On May 19, the most publicized wedding of the year will be telecast worldwide, and millions will tune in to watch as the British royal family openly accepts its first member of African descent, Meghan Markle.
Of course, for royal-watchers, no contemporary marriage of this magnitude would be complete without the attendant Lifetime movie to chronicle and dramatize the union—see 2011’s blockbuster TV movie William & Kate (reairing on the network next week, if you’d like a refresher).
The improbable love story of Prince Harry and now-former Suits actress Meghan Markle (who met on a blind date) is no different, and accordingly inspired its own biopic, Harry & Meghan: A Royal Romance, which premieres this Sunday.
So how do you find the ideal actress to play an actress-turned-future princess (OK, duchess)?
Following the official engagement announcement, casting director Kerrie Mailey had a mere three weeks to find the pair of actors who could best embody one of the world’s most-talked-about couples, telling the Lifetime cameras: “As a casting director, what you strive to find is someone that gives you goosebumps, someone that you know is gonna rock this role. … So yeah, the pressure was on to find the perfect people.”
The perfect actress to play Meghan Markle turned out to be Parisa Fitz-Henley, widely known to small-screen fans through her role as Reva Connors in Netflix’s Marvel hits Jessica Jones and Luke Cage, as well as for her starring role as Fiji Cavanaugh on NBC’s fantasy drama Midnight, Texas.
Full disclosure: Parisa Fitz-Henley and I first met and worked together about 15 years ago as models. In the years since, I’ve watched her growing profile as an actress, and immediately reached out when I heard she’d landed the coveted role of Meghan Markle (for which she seemed perfectly cast, in my opinion). After much squealing and excitement over reconnecting, we settled in to chat about why she wanted to play this role; the responsibility she feels portraying such a public, real-life person; and how she hopes her portrayal will be received by the public—and, perhaps, the palace.
Funnily, Fitz-Henley isn’t a royal-watcher; in fact, she tends to eschew celebrity culture altogether. But something strange happened when, at the urging of friends, she watched the real-life couple’s almost unbearably adorable post-engagement BBC interview:
When I saw it, I was just so intrigued by the way that [Meghan] presented herself, and the way that they seemed as a couple. And so I said to my manager, “If they ever make a movie about her, I’d love to audition for it.”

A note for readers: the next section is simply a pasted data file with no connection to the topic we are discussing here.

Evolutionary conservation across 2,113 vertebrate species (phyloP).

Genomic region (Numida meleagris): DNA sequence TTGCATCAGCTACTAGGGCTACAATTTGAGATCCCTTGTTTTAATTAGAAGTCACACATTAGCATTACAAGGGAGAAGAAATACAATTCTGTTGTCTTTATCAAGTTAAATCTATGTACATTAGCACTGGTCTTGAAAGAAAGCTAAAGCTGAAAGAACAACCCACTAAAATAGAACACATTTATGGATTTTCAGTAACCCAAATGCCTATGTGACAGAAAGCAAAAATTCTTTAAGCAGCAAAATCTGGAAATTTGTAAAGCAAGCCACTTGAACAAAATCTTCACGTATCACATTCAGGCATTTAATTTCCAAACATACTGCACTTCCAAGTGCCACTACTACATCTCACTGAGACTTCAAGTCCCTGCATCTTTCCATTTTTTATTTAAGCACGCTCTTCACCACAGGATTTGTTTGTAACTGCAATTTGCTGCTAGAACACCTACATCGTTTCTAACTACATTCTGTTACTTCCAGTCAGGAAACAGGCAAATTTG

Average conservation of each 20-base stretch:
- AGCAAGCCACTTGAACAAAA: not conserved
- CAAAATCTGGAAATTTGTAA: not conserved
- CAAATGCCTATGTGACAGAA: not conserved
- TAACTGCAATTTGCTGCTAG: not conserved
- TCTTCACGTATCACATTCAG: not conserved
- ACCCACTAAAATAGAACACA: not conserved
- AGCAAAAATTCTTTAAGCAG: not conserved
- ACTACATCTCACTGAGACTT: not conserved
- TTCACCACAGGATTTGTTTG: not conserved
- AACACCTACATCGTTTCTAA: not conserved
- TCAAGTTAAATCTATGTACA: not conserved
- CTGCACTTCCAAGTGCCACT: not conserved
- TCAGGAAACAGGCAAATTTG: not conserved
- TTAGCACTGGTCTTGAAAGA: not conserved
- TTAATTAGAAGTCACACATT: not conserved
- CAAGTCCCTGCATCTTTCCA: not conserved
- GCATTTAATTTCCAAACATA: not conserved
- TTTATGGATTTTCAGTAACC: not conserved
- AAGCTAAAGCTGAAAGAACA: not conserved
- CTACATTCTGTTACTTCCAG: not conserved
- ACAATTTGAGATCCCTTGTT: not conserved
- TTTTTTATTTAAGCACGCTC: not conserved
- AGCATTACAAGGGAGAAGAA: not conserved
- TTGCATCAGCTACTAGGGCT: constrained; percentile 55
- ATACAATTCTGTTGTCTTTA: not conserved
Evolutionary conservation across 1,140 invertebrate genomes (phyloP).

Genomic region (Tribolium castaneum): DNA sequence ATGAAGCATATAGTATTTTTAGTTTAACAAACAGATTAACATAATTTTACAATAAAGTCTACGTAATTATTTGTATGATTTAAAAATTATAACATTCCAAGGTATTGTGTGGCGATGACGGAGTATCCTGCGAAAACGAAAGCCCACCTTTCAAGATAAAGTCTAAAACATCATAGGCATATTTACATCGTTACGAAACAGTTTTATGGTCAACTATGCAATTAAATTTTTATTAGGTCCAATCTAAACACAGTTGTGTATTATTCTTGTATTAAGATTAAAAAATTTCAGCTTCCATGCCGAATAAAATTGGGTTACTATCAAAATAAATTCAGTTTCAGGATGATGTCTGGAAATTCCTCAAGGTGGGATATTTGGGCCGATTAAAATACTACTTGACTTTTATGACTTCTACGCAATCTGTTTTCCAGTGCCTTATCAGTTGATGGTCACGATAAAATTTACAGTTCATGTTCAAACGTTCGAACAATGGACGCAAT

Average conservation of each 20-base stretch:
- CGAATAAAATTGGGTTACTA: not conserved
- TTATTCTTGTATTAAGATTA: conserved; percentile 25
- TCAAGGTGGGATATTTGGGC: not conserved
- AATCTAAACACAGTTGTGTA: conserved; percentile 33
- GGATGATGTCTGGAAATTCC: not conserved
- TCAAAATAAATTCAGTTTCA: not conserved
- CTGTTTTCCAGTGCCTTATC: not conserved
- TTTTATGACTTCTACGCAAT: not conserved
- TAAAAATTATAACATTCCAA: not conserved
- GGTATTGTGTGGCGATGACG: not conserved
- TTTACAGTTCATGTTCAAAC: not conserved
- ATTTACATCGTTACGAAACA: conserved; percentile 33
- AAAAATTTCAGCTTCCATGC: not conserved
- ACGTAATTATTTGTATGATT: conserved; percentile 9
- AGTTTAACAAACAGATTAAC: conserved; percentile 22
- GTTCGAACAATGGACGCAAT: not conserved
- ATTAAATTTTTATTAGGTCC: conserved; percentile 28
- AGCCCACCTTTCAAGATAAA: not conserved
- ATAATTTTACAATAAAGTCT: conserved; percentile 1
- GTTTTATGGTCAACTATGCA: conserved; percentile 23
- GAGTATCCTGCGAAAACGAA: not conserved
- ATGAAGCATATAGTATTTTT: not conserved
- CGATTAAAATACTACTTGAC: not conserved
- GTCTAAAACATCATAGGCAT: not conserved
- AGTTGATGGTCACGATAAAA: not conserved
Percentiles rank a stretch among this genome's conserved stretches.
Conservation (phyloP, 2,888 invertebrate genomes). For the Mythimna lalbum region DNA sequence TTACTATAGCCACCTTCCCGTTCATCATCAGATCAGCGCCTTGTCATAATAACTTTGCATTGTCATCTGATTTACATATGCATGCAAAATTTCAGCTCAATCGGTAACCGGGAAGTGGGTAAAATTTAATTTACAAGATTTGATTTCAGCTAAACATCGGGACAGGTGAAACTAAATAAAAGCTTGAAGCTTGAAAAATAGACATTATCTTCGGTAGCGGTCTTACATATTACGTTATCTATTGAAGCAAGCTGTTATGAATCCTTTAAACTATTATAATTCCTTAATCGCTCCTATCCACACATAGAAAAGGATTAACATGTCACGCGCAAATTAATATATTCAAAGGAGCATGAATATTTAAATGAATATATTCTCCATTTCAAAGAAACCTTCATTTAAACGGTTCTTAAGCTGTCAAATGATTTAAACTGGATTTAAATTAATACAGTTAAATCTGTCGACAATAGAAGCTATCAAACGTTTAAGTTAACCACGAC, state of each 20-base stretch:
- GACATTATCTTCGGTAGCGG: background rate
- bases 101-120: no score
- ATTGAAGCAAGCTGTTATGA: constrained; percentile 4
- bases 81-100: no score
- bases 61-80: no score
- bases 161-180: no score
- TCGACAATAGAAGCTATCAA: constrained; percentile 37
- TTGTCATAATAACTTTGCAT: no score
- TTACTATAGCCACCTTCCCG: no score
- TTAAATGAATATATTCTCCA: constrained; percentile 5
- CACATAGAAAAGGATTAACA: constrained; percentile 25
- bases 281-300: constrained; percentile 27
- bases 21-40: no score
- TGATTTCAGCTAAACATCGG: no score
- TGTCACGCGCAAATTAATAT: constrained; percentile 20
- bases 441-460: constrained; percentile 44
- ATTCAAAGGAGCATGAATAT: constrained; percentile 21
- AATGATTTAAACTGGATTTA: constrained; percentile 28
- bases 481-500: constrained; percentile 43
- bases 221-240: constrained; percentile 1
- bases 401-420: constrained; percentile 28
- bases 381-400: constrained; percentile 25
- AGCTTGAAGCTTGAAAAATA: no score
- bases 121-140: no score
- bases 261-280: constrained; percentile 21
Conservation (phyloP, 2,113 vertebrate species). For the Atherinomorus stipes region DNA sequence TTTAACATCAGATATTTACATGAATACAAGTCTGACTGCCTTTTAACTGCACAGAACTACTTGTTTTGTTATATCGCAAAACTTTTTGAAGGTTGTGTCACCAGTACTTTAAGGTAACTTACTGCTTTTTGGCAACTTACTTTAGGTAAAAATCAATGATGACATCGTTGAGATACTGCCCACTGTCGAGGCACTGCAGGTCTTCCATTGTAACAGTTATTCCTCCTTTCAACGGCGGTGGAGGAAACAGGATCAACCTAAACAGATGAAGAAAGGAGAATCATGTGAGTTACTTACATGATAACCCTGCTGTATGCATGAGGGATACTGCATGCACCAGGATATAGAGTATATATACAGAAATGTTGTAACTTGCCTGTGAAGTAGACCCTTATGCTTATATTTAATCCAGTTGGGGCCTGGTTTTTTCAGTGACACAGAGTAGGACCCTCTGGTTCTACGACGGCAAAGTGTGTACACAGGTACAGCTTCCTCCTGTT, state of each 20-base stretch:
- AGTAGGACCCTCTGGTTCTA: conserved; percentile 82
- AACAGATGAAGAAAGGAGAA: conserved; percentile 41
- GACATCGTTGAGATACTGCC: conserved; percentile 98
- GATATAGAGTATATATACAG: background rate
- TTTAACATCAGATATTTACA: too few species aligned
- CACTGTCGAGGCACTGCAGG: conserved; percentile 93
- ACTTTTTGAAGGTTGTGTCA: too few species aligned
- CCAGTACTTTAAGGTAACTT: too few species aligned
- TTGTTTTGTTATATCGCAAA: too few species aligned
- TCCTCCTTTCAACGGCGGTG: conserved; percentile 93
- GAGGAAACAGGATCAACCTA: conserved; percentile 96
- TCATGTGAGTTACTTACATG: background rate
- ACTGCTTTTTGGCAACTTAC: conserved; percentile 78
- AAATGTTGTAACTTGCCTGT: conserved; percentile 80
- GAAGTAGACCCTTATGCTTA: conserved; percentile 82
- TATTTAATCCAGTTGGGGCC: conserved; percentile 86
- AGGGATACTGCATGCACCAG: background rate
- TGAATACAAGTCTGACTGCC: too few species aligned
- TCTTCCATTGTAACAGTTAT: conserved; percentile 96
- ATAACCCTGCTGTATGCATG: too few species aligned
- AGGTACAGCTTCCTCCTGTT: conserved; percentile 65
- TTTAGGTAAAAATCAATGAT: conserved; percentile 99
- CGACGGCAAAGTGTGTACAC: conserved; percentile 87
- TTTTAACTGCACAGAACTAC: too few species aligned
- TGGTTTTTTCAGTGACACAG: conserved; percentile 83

That initiative would pay off for Fitz-Henley when she won the role of Markle (in a very meta moment, Markle’s agents included Markle herself on the list of actresses who could portray her in the film).
Like the woman she portrays, the Jamaican-born Fitz-Henley is not only an actress but also a mixed-race woman and humanitarian. Also, like Markle, she is typically very private about her private life—an empathy that perhaps makes her uniquely suited for this role, as she told us:
I definitely could relate to her at the beginning of this, because we’re both biracial—we both have similar kinds [of] feelings about that, and about the way the world has perceived us—and we’ve had some similar experiences in life; similar interests in our careers. ...
We have these similarities, and then, being part of this project just adds to it; because there’s been so much attention on them, it bounces onto our project—it meant that within days of us starting production, we had paparazzi on set—immediately, people were speculating that my relationship with my co-star [Murray Fraser] was more than professional [some outlets even erroneously reported that the co-workers are engaged]. ... So you start to see how people intrude, and see how people use your real life as their very precarious foundation for their stories about you. ... It’s been really interesting walking in her shoes for a little bit.
Walking in Markle’s shoes also meant choosing her research carefully; while Fitz-Henley read much of Markle’s own writing and absorbed as much content and footage as possible, she refused to rely on the more sensationalistic aspects of Markle’s recent publicity to help form her vision of the woman she’d be portraying: